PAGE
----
Bernard Fanning
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Bernard Fanning




I reached the Palace Theatre just in time to see second support act Big Scary. The indie pop duo from Sydney were performing with couple of touring musicians, to ramp up their sound. Tom Ianserk sings and plays guitar and piano, while Joanna Syme plays the drums. Whilst I wouldn’t exactly call them 'scary', they did have a big psychedelic sound that shook that place. Thanks to their set, I learned that one drummer isn’t enough and sometimes you need an extra person play the exact same beat on electronic drums. Tracks with Tom on guitar created a real rock vibe, and it worked, however I didn't find the rest of their set all that interesting.

Bernard Fanning came out confident. You would be too, if you had a career spanning two decades. His voice was in tip top shape and he was excited to play, as was his backing band. Fanning was supporting his second solo album and the set consisted almost entirely of Departures, and its predecessor Tea & Sympathy.

I’m not a huge Powderfinger fan, but none of the iconic songs from his former band were on show. It is intriguing that he chooses to completely separate his solo tour from his former band. Does he have so much respect for his old band that he wants it to thrive in the past, or is he a completely arrogant bastard who refuses to have anything to do with that previous set of affairs? Who knows. What I do know is that any Powderfinger fans hoping to hear ‘My Happiness’ and ‘These Days’ at the gig were in for some bad luck.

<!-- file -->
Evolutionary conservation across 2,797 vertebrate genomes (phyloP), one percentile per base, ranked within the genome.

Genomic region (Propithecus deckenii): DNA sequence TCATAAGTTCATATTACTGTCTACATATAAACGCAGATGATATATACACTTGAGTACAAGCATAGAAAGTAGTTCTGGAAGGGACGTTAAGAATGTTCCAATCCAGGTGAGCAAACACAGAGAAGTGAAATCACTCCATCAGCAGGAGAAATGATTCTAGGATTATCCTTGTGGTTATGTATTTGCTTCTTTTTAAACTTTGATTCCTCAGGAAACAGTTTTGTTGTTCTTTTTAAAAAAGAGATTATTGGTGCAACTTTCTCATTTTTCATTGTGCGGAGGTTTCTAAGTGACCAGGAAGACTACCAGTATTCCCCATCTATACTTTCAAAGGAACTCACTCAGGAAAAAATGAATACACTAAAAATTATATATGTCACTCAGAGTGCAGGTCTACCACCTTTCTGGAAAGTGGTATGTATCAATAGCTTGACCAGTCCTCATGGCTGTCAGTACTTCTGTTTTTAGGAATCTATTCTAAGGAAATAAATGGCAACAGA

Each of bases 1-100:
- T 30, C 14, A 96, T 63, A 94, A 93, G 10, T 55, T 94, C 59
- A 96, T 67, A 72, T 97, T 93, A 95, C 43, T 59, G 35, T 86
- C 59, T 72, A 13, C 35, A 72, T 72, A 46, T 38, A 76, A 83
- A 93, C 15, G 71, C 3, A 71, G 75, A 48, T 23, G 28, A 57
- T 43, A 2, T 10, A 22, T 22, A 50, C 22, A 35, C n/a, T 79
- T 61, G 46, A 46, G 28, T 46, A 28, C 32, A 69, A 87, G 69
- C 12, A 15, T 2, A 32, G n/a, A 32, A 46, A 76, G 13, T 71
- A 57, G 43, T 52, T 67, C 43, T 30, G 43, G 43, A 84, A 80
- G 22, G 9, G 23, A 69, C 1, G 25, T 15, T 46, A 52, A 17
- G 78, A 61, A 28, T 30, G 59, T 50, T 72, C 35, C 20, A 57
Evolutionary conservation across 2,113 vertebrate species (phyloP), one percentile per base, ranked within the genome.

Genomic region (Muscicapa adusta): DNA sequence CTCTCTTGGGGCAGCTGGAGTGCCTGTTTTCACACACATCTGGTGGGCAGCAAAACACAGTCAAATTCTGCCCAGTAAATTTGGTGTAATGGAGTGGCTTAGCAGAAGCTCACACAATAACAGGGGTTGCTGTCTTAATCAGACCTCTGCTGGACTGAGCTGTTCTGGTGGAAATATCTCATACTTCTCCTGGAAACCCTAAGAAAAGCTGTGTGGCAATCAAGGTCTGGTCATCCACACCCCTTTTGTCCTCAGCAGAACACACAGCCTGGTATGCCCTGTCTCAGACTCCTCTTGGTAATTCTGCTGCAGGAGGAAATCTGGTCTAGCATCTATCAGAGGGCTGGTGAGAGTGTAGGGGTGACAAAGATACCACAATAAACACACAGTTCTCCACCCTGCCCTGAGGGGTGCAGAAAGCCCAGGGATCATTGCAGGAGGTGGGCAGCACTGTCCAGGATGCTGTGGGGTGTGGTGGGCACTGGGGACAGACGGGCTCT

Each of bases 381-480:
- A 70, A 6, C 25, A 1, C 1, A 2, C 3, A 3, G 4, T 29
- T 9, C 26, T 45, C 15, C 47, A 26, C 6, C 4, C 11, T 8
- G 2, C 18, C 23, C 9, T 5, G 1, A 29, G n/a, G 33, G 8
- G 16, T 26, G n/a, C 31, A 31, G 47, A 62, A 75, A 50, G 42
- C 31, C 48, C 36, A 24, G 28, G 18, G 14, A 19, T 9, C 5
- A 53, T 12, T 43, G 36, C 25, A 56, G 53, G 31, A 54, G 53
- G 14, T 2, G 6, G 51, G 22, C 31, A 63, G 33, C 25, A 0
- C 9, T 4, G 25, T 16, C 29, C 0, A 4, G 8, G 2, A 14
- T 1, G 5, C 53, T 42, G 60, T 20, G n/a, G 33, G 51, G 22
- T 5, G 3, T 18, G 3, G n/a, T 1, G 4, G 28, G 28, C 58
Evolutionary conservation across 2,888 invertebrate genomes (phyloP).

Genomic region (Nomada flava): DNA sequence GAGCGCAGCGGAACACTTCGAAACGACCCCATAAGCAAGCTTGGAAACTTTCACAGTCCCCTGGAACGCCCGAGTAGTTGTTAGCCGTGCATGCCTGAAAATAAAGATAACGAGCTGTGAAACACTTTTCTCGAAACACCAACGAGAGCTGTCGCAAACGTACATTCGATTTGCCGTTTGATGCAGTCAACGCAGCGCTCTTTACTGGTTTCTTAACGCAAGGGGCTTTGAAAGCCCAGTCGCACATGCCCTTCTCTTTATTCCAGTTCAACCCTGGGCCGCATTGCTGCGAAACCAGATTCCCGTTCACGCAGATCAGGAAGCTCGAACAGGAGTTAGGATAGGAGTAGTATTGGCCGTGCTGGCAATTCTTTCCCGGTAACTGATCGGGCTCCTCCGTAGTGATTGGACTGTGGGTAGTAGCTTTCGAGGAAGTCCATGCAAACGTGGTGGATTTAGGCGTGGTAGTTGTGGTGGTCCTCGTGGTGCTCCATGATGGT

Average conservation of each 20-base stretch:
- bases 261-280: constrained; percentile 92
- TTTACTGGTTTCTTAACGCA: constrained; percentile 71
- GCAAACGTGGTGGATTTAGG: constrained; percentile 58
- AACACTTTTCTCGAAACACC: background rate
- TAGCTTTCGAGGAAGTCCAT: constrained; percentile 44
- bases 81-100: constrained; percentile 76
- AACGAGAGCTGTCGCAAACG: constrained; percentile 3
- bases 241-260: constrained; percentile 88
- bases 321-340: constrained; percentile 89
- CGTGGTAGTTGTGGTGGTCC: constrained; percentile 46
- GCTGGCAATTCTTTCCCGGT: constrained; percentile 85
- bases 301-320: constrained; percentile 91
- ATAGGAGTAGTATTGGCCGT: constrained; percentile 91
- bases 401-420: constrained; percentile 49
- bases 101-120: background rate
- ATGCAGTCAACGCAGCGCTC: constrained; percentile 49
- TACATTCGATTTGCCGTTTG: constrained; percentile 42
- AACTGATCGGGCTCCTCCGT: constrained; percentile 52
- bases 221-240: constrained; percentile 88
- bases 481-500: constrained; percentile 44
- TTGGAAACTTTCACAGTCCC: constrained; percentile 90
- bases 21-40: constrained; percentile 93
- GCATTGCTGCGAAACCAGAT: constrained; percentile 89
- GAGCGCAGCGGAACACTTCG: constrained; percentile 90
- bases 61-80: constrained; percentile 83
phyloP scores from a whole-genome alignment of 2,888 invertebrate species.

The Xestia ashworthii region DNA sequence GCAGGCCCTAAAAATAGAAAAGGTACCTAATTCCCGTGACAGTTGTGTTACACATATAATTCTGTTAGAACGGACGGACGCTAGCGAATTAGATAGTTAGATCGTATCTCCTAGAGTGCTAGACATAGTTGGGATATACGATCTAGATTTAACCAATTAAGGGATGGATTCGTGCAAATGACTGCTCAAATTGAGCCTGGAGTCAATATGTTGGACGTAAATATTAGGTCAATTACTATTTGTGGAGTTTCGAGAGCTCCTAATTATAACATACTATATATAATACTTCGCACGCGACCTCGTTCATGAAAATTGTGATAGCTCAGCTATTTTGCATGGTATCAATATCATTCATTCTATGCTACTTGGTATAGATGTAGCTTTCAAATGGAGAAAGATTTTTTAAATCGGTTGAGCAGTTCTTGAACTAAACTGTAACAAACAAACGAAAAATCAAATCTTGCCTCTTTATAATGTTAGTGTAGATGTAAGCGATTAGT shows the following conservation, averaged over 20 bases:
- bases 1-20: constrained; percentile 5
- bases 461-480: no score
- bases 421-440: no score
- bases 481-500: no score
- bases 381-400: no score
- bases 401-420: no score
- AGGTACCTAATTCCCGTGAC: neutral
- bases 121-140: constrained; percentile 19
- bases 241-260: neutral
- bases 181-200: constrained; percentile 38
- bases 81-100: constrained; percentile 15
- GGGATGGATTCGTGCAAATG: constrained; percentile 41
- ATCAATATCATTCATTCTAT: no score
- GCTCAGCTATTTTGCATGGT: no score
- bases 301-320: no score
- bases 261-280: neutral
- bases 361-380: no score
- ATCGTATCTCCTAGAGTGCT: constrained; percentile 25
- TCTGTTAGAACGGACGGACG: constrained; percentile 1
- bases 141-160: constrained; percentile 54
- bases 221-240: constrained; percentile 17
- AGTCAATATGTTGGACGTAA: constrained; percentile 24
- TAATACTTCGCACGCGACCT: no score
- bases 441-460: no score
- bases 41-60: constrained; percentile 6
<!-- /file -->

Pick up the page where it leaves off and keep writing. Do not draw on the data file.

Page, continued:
Fanning's solo work is more mellow country-folk and bluesier than the alternative rock of Powderfinger. If you were there for the rock songs, then ‘Tell Me How It Ends’ from the new album had a catchy riff, but the rest of the set was softer feel good songs. A highlight was the performance of ‘Departures (Blue Toowong Skies)’, where Fanning requested the audience to politely watch in silence as he sang a song about the death of his father and brother. Listening to the guitar and piano together, along with the powerful vocal harmonies, was very touching, I have to say.

There were a couple of surprises in the mix: an unreleased song from T&D, as well as ending the set with a George Harrison song. Oddly, the cover came after ‘Wish You Well’, which is Fanning’s most well known solo hit. I've never understood ending with a cover song when you can leave the audience satiated with one your hits.

Give Fanning’s solo records a listen and if you like them, you’ll enjoy his live show: just don’t expect to hear any trace of Powderfinger.

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